WHY

  • It’s the searcher’s first view of your page
  • Acts as a match to a search
  • Names the subject of your page

The Page Title renders in Google and will create the first impression people have of your website content. It should be clear and concise and not leave people guessing what the page is going to be about. The page’s title should have a fairly narrow keyword or phrase in order to get visits specifically to that page.

HOW

It’s unnecessary to state the name of the business or the domain name in the page title, unless your business name is a well known brand and itself a keyword, and also differs from the domain name. Usually, the page title should contain keywords or keyword phrases, or longer keyword phrases can be constructed from it’s contents. Every page title in your website should be unique. There are very specific constraints to the number of characters that are worth putting in the page titles.

Page Titles How-To

Setting a page title is done by adding the page title text into a box often called “Meta Page Title” although technically the page title is not a Meta.

Page titles can be of any length in theory, but do have specific constraints that are worth noting, refer to the “Things To Note” section. They should contain keywords or keyword phrases that your established at Step 1.

The ideal page title looks something like this:

keyword 1 | keyword 2 | Brand name

OR

keyword heading – Brand name

Remember, Keywords may in fact be phrases, not single words, and you don’t need to use two, it might well just be one. There’s no need to repeat too many of the words too, because search engines construct new phrase matches from the contents of the whole title in order to render it in search results pages. In other words, Google can assume all of the words are related to your offer, so can connect the first word in the title with the last word in the title, if they create a new phrase that was being searched, even though the words are physically separated in your title by other words. each of the keywords or phrases should be immediately relevant to the content of the page, and you should set the most relevant one as the first word, less relevant as the second word, and least relevant (but still relevant) as the last word.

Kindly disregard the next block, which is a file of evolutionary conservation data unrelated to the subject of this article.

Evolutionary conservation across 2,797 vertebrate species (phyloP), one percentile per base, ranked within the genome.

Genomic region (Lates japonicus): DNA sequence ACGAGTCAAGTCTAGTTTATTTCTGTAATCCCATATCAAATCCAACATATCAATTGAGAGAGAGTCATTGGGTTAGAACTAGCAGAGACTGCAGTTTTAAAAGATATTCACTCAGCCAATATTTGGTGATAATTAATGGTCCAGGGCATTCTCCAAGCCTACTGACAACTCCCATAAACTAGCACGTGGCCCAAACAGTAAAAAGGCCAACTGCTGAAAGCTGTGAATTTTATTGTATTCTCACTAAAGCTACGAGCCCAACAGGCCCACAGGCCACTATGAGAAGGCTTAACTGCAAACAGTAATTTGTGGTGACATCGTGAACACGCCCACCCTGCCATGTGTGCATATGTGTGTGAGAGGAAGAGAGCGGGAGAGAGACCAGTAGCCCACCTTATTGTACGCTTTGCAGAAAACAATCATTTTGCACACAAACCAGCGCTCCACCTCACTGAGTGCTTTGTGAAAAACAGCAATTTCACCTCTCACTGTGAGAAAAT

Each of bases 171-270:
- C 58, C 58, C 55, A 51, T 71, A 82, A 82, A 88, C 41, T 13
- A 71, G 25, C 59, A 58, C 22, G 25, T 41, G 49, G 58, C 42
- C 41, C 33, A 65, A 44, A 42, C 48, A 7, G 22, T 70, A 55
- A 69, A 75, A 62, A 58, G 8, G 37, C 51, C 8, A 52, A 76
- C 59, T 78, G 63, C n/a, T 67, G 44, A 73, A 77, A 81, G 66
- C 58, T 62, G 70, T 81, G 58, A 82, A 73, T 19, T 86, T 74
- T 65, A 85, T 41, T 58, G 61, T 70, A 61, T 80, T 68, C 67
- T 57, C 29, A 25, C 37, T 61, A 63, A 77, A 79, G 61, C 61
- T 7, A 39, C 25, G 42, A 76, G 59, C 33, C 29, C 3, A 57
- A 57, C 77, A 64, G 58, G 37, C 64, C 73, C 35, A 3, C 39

Google examines this piece of code in your page and then shows it in the BLUE text on the search results pages. If the title is too long to fit in their title space, then that last word(s) get appended in your titles, so there’s actually little value in having a title that’s too long. The ideal length is around 65-69 characters. Do NOT use more than 69 characters, your extra texts will never be seen by anyone at all.

Things to Note

The Page Title is NOT necessarily the same as the Heading of the page or the visible page title shown on your page to the public. In most cases, it is different to the page heading. Page headings are regarded only as content, and prioritised by search engines based in their own special tag called H1 tags. This stands for “heading 1″ and is the lead heading for the page. The H1 tag should occur only once in your page.

Pages are identified in 3 ways:

  1. The Page Heading, visible to visitors to your site, usually the largest font size. This should be value-rich text, designed for the human viewer on your page.
  2. The Page Title, coded into the page’s code and transfers into search engines results pages as the title of the result listing. This should be keyword rich text, designed to get your page rendered into SERPs.
  3. Page URLs this can be different again to the above and is discussed at Step 9. These can also be keyword rich.

Page Title length as noted in “how-to” can be any length, however only the first 65-69 characters provide any value to you, so writing more is a waste of time. Google allows about 69 characters to transfer into SERPs, and be aware that also if you cross the line of 69 characters with a long word then the ENTIRE word is appended off the SERPs. The actual number of characters varies based on what letters you used, like “W” takes up more of the valuable space than “i” does. This would be a bit like recording a 15 second radio ad and then only buying a 10 second slot in which to play it. The last part of your very valuable message is never heard, and could contain crucial information, like a phone number, or a key offer.

It’s not necessary to state your domain name in your Page Title, unless it’s a keyword itself. You can test and prove keywords using the Keyword Research tools.

The page title comes through to Google search results as the blue text: